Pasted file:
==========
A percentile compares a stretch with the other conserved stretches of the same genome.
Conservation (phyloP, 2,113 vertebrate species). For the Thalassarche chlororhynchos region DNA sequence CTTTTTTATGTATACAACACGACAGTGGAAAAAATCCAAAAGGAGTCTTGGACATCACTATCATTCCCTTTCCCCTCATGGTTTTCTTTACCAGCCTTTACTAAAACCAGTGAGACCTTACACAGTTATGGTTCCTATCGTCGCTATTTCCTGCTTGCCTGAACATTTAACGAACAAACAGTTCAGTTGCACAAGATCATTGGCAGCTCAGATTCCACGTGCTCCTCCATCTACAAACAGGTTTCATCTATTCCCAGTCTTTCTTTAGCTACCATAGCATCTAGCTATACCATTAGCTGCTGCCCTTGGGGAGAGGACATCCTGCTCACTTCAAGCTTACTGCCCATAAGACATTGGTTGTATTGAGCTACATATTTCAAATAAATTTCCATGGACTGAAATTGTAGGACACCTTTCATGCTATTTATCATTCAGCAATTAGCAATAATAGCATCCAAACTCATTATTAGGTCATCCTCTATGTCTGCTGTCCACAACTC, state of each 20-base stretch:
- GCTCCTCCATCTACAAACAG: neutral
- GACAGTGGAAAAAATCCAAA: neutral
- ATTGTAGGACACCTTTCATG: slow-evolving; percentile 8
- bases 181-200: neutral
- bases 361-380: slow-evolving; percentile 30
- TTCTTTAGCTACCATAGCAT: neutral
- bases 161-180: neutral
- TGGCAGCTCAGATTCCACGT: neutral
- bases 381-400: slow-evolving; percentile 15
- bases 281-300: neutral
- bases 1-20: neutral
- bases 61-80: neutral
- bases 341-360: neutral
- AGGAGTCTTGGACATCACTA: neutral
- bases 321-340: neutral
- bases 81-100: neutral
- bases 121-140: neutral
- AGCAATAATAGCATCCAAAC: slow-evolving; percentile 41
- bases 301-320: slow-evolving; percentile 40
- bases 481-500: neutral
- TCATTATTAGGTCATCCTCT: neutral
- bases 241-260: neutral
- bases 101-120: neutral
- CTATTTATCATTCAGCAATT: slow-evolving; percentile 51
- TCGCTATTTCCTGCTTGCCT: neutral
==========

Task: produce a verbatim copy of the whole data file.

A percentile compares a stretch with the other conserved stretches of the same genome.
Conservation (phyloP, 2,113 vertebrate species). For the Thalassarche chlororhynchos region DNA sequence CTTTTTTATGTATACAACACGACAGTGGAAAAAATCCAAAAGGAGTCTTGGACATCACTATCATTCCCTTTCCCCTCATGGTTTTCTTTACCAGCCTTTACTAAAACCAGTGAGACCTTACACAGTTATGGTTCCTATCGTCGCTATTTCCTGCTTGCCTGAACATTTAACGAACAAACAGTTCAGTTGCACAAGATCATTGGCAGCTCAGATTCCACGTGCTCCTCCATCTACAAACAGGTTTCATCTATTCCCAGTCTTTCTTTAGCTACCATAGCATCTAGCTATACCATTAGCTGCTGCCCTTGGGGAGAGGACATCCTGCTCACTTCAAGCTTACTGCCCATAAGACATTGGTTGTATTGAGCTACATATTTCAAATAAATTTCCATGGACTGAAATTGTAGGACACCTTTCATGCTATTTATCATTCAGCAATTAGCAATAATAGCATCCAAACTCATTATTAGGTCATCCTCTATGTCTGCTGTCCACAACTC, state of each 20-base stretch:
- GCTCCTCCATCTACAAACAG: neutral
- GACAGTGGAAAAAATCCAAA: neutral
- ATTGTAGGACACCTTTCATG: slow-evolving; percentile 8
- bases 181-200: neutral
- bases 361-380: slow-evolving; percentile 30
- TTCTTTAGCTACCATAGCAT: neutral
- bases 161-180: neutral
- TGGCAGCTCAGATTCCACGT: neutral
- bases 381-400: slow-evolving; percentile 15
- bases 281-300: neutral
- bases 1-20: neutral
- bases 61-80: neutral
- bases 341-360: neutral
- AGGAGTCTTGGACATCACTA: neutral
- bases 321-340: neutral
- bases 81-100: neutral
- bases 121-140: neutral
- AGCAATAATAGCATCCAAAC: slow-evolving; percentile 41
- bases 301-320: slow-evolving; percentile 40
- bases 481-500: neutral
- TCATTATTAGGTCATCCTCT: neutral
- bases 241-260: neutral
- bases 101-120: neutral
- CTATTTATCATTCAGCAATT: slow-evolving; percentile 51
- TCGCTATTTCCTGCTTGCCT: neutral